over the cabinet seat allocation and said there would be a reshuffle if the
new ministers prove unsuitable for the roles. He said the idea of him
concurrently serving as the Defense Minister is still under consideration.
As for some criticism that the Prime Minister may lack
experience in politics, he said such comments were inaccurate since he has
been administering the country and working in the political arena for five
years. He called on politicians to stop arguing and refrain from using the
phrase ’power succession’ since a general election was held in accordance
with the democratic system. He said politicians should respect the law and
stop stirring conflict.
Gen. Prayut added that he has not made a decision about
leading the Palang Pracharath Party and will consult with his legal team
Special seminar discusses state welfare projects after election
Bangkok - State welfare projects, designed to
upgrade people’s quality of life and strengthen economic foundations, are
continuing even though a new government has not taken office as yet.
In a special seminar, entitled "Take the pulse of
Thailand after the election’’, the Office of Insurance Commission’s Deputy
Secretary General Chuchat Pramulphol said the agency continues to encourage
people to have anti-risk packages such as rice, maize, livestock and
accident insurance. In addition, micro-insurance coverage is available at
low premiums. Insurance packages will also be provided for elderly persons.
Meanwhile, the Government Housing Bank’s acting
assistant managing director Chatravi Chirakulmethaphat said members of the
public can have a house of their own under the One Million Houses project,
which has drawn the attention of up to 127,000 people. Loan requests from
over 7,730 people, worth over eight billion baht, have been approved. A
second round of bookings for houses under the project is scheduled to open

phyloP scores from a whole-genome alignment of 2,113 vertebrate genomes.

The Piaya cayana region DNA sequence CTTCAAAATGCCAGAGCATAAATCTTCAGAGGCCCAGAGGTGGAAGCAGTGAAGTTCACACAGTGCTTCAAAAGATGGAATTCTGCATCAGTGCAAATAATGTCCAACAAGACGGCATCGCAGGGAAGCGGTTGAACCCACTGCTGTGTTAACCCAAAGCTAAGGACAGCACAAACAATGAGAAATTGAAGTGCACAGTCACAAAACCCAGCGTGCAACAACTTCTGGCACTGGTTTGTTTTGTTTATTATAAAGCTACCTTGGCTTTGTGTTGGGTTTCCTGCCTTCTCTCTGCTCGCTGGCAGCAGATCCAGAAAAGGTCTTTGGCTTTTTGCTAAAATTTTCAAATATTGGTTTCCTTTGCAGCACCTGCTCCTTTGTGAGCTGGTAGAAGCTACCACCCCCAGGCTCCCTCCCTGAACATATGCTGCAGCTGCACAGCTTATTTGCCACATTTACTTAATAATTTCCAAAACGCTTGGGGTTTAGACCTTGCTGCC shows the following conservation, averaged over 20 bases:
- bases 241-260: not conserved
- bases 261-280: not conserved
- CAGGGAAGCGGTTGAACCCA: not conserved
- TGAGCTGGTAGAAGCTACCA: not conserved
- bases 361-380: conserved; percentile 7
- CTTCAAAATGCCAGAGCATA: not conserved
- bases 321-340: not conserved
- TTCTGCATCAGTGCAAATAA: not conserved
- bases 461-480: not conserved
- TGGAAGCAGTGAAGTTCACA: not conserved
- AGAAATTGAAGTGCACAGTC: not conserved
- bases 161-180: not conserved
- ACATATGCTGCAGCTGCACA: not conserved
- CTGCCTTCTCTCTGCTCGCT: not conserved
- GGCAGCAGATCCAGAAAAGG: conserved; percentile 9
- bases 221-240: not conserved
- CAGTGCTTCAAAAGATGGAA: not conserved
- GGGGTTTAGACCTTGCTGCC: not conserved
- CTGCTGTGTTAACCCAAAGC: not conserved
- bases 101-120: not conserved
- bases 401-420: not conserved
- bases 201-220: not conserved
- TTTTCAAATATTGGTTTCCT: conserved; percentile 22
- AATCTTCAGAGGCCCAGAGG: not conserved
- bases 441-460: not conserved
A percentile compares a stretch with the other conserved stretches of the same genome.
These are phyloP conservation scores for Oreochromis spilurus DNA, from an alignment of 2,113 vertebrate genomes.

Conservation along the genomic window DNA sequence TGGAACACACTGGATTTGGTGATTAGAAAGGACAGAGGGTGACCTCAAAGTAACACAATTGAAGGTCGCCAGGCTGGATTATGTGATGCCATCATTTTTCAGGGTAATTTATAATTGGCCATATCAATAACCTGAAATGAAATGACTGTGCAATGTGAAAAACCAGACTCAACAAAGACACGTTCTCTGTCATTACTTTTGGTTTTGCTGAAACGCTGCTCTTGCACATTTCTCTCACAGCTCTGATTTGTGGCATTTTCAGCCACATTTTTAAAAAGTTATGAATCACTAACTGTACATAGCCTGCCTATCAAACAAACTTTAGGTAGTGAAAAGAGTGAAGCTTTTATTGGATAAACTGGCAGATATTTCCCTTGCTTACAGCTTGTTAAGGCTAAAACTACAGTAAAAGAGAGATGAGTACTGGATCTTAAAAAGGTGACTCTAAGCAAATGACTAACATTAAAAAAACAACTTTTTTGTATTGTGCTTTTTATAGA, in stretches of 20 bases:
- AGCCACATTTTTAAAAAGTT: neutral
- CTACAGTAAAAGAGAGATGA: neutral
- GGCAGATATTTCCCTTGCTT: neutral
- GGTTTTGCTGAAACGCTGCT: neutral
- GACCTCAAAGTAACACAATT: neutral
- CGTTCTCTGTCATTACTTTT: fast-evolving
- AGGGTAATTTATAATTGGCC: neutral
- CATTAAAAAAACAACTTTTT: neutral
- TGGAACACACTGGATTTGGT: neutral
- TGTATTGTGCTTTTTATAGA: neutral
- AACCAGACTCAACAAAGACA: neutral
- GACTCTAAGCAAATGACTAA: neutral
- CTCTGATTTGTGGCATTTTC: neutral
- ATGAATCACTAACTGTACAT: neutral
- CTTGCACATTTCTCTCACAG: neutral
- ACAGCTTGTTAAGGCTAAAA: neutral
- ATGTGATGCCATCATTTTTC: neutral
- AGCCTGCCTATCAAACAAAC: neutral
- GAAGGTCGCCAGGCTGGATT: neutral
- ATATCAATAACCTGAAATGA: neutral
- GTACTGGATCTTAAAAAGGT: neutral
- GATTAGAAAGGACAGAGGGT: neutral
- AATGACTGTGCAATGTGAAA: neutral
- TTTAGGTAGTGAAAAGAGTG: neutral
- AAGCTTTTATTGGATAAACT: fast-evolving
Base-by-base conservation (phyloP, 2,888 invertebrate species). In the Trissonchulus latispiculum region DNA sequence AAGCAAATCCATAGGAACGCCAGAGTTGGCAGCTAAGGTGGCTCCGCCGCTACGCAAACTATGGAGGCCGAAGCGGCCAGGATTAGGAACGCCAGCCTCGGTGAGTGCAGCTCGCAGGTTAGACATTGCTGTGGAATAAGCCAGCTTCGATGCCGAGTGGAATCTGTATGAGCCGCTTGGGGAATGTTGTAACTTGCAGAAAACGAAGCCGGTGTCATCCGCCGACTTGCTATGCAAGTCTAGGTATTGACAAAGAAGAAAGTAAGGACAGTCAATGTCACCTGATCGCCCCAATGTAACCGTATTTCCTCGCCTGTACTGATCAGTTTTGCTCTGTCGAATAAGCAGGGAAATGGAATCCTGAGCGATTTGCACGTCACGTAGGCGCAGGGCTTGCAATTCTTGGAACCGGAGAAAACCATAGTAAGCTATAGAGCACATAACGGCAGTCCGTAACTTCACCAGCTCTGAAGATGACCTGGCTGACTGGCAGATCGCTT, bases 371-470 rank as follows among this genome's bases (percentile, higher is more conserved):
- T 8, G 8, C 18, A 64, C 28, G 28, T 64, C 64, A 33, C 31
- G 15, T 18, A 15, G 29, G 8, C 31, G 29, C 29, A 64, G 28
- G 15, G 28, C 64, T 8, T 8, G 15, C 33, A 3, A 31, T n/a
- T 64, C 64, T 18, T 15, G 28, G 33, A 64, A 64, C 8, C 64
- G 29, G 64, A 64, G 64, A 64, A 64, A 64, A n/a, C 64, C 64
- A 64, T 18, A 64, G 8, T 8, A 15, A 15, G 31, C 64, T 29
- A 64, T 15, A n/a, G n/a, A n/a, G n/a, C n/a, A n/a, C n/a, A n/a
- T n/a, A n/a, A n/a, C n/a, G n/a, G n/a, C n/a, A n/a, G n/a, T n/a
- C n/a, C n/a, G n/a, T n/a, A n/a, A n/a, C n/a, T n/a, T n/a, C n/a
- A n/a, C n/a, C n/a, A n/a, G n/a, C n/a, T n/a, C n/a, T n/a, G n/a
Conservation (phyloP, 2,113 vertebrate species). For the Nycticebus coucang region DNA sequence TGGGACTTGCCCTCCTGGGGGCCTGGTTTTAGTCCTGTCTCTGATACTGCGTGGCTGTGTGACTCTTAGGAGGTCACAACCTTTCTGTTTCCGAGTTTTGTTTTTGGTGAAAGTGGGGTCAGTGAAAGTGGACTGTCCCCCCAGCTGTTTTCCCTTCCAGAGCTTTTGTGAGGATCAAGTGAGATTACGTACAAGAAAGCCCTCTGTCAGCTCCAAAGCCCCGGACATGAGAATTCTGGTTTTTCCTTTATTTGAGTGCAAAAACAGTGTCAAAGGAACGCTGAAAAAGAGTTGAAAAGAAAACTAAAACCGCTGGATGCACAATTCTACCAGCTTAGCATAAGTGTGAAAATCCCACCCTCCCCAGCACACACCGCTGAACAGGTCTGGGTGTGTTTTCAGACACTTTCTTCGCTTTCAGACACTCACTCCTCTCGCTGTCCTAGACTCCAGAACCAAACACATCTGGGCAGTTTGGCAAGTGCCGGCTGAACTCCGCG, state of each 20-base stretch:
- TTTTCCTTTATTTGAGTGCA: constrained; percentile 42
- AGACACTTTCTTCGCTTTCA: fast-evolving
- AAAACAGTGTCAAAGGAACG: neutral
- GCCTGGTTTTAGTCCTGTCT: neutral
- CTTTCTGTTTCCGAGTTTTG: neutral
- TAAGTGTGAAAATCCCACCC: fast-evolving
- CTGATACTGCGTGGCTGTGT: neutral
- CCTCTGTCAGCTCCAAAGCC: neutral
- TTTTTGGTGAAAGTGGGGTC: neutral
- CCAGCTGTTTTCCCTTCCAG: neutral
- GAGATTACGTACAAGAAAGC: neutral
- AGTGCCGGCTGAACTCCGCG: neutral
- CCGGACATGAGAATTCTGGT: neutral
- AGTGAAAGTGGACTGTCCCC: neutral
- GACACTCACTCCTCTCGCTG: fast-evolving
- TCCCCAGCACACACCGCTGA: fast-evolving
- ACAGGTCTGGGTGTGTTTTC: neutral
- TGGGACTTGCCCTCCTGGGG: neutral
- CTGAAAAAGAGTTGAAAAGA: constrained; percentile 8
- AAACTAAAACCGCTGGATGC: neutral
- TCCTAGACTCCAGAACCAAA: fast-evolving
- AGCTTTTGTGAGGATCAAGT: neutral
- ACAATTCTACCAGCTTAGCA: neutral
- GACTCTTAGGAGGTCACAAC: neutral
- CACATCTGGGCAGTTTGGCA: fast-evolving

in September. No less than 20,000 units will be available for sale to the
public with a maximum of 50 years of repayment.
Higher Mekong tide helps Thai-Laos river transport
Bangkok - In Bueng Kan district in the north,
heavy rains have increased the water level in Mekong River, which helps
facilitate river ferries and cargo boats connecting Thailand and Laos.
The water level in the Mekong was recorded at 4.7
meters at Ban Pan Lam tide gauge on Tuesday. The 9 reservoirs under the
supervision of Bueng Kan Irrigation Project are now holding water at an
average of 79.10 percent of total capacity.
The upper regions of Thailand are expected to continue
facing heavy rain and villagers in affected areas are advised to be cautious
of potential danger, including flash floods, over the next few days.
Meanwhile, big waves at 2-3 meters high and
thunderstorms are expected in the Andaman Sea, while the Gulf of Thailand is
expected to have 2-meter tall waves. Sailors are advised to exercise
cautions while operating, while small boats should remain ashore until the
end of the week.
Private hospitals briefed on notification of drug prices, medical fees
Bangkok - The Department of Internal Trade
invited representatives of 353 private hospitals nationwide to a briefing
this week on the public notification of the prices of drugs, medical
supplies and medical services provided to patients.
Internal Trade Department Director General Wichai
Phochanakit said private hospitals need to notify the public of the prices
of drugs, which should not include the hospital room, air-conditioning or
pharmacist fees. Some hospitals were reported to charge the prices of drugs